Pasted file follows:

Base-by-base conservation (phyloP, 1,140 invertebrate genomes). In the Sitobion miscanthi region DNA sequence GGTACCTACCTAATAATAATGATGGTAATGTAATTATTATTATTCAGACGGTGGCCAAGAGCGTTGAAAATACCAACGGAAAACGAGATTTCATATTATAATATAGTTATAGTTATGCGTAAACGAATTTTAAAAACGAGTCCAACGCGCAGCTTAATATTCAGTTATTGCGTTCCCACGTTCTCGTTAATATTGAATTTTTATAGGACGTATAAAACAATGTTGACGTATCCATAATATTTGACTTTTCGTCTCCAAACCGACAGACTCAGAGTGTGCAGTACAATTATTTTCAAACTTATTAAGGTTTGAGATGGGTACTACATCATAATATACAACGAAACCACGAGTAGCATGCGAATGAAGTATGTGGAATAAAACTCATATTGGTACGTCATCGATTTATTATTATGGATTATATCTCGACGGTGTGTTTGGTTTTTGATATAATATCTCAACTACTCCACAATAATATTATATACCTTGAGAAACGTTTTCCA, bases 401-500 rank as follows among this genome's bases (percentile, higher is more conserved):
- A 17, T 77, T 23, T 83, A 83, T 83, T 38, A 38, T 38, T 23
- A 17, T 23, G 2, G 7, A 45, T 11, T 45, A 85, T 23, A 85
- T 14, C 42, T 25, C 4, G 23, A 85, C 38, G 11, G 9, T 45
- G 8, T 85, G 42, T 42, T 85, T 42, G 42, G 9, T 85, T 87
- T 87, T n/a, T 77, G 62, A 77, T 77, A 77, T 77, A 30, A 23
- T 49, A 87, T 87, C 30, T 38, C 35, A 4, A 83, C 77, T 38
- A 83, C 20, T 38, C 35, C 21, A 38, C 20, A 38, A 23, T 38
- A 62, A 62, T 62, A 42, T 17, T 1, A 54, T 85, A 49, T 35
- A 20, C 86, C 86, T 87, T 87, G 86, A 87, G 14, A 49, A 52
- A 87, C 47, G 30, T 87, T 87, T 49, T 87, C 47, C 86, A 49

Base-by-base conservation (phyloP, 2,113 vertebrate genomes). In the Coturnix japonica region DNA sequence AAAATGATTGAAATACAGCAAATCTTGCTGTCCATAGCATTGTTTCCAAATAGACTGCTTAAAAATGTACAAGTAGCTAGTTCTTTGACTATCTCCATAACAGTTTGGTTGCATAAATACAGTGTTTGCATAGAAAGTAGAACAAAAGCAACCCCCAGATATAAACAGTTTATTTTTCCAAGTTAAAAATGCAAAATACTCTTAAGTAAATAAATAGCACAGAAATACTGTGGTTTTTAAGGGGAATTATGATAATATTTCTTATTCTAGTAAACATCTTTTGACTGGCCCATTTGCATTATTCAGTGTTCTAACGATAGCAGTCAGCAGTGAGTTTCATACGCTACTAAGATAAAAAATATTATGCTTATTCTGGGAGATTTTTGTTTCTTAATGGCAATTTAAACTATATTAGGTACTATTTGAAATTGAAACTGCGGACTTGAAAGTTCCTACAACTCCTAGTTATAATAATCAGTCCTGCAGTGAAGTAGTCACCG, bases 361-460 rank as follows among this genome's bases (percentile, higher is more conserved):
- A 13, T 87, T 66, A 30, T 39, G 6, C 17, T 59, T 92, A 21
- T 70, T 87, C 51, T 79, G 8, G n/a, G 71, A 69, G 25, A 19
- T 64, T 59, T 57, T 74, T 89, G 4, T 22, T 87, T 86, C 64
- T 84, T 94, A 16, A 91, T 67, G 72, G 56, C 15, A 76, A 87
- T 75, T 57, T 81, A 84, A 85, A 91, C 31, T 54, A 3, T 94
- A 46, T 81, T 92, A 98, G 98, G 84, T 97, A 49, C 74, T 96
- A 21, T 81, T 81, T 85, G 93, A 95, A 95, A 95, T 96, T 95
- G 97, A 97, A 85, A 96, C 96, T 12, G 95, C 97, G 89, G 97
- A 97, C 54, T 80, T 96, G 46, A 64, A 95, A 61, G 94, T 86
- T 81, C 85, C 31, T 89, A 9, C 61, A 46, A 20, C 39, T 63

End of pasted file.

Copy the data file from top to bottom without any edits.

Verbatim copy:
Base-by-base conservation (phyloP, 1,140 invertebrate genomes). In the Sitobion miscanthi region DNA sequence GGTACCTACCTAATAATAATGATGGTAATGTAATTATTATTATTCAGACGGTGGCCAAGAGCGTTGAAAATACCAACGGAAAACGAGATTTCATATTATAATATAGTTATAGTTATGCGTAAACGAATTTTAAAAACGAGTCCAACGCGCAGCTTAATATTCAGTTATTGCGTTCCCACGTTCTCGTTAATATTGAATTTTTATAGGACGTATAAAACAATGTTGACGTATCCATAATATTTGACTTTTCGTCTCCAAACCGACAGACTCAGAGTGTGCAGTACAATTATTTTCAAACTTATTAAGGTTTGAGATGGGTACTACATCATAATATACAACGAAACCACGAGTAGCATGCGAATGAAGTATGTGGAATAAAACTCATATTGGTACGTCATCGATTTATTATTATGGATTATATCTCGACGGTGTGTTTGGTTTTTGATATAATATCTCAACTACTCCACAATAATATTATATACCTTGAGAAACGTTTTCCA, bases 401-500 rank as follows among this genome's bases (percentile, higher is more conserved):
- A 17, T 77, T 23, T 83, A 83, T 83, T 38, A 38, T 38, T 23
- A 17, T 23, G 2, G 7, A 45, T 11, T 45, A 85, T 23, A 85
- T 14, C 42, T 25, C 4, G 23, A 85, C 38, G 11, G 9, T 45
- G 8, T 85, G 42, T 42, T 85, T 42, G 42, G 9, T 85, T 87
- T 87, T n/a, T 77, G 62, A 77, T 77, A 77, T 77, A 30, A 23
- T 49, A 87, T 87, C 30, T 38, C 35, A 4, A 83, C 77, T 38
- A 83, C 20, T 38, C 35, C 21, A 38, C 20, A 38, A 23, T 38
- A 62, A 62, T 62, A 42, T 17, T 1, A 54, T 85, A 49, T 35
- A 20, C 86, C 86, T 87, T 87, G 86, A 87, G 14, A 49, A 52
- A 87, C 47, G 30, T 87, T 87, T 49, T 87, C 47, C 86, A 49

Base-by-base conservation (phyloP, 2,113 vertebrate genomes). In the Coturnix japonica region DNA sequence AAAATGATTGAAATACAGCAAATCTTGCTGTCCATAGCATTGTTTCCAAATAGACTGCTTAAAAATGTACAAGTAGCTAGTTCTTTGACTATCTCCATAACAGTTTGGTTGCATAAATACAGTGTTTGCATAGAAAGTAGAACAAAAGCAACCCCCAGATATAAACAGTTTATTTTTCCAAGTTAAAAATGCAAAATACTCTTAAGTAAATAAATAGCACAGAAATACTGTGGTTTTTAAGGGGAATTATGATAATATTTCTTATTCTAGTAAACATCTTTTGACTGGCCCATTTGCATTATTCAGTGTTCTAACGATAGCAGTCAGCAGTGAGTTTCATACGCTACTAAGATAAAAAATATTATGCTTATTCTGGGAGATTTTTGTTTCTTAATGGCAATTTAAACTATATTAGGTACTATTTGAAATTGAAACTGCGGACTTGAAAGTTCCTACAACTCCTAGTTATAATAATCAGTCCTGCAGTGAAGTAGTCACCG, bases 361-460 rank as follows among this genome's bases (percentile, higher is more conserved):
- A 13, T 87, T 66, A 30, T 39, G 6, C 17, T 59, T 92, A 21
- T 70, T 87, C 51, T 79, G 8, G n/a, G 71, A 69, G 25, A 19
- T 64, T 59, T 57, T 74, T 89, G 4, T 22, T 87, T 86, C 64
- T 84, T 94, A 16, A 91, T 67, G 72, G 56, C 15, A 76, A 87
- T 75, T 57, T 81, A 84, A 85, A 91, C 31, T 54, A 3, T 94
- A 46, T 81, T 92, A 98, G 98, G 84, T 97, A 49, C 74, T 96
- A 21, T 81, T 81, T 85, G 93, A 95, A 95, A 95, T 96, T 95
- G 97, A 97, A 85, A 96, C 96, T 12, G 95, C 97, G 89, G 97
- A 97, C 54, T 80, T 96, G 46, A 64, A 95, A 61, G 94, T 86
- T 81, C 85, C 31, T 89, A 9, C 61, A 46, A 20, C 39, T 63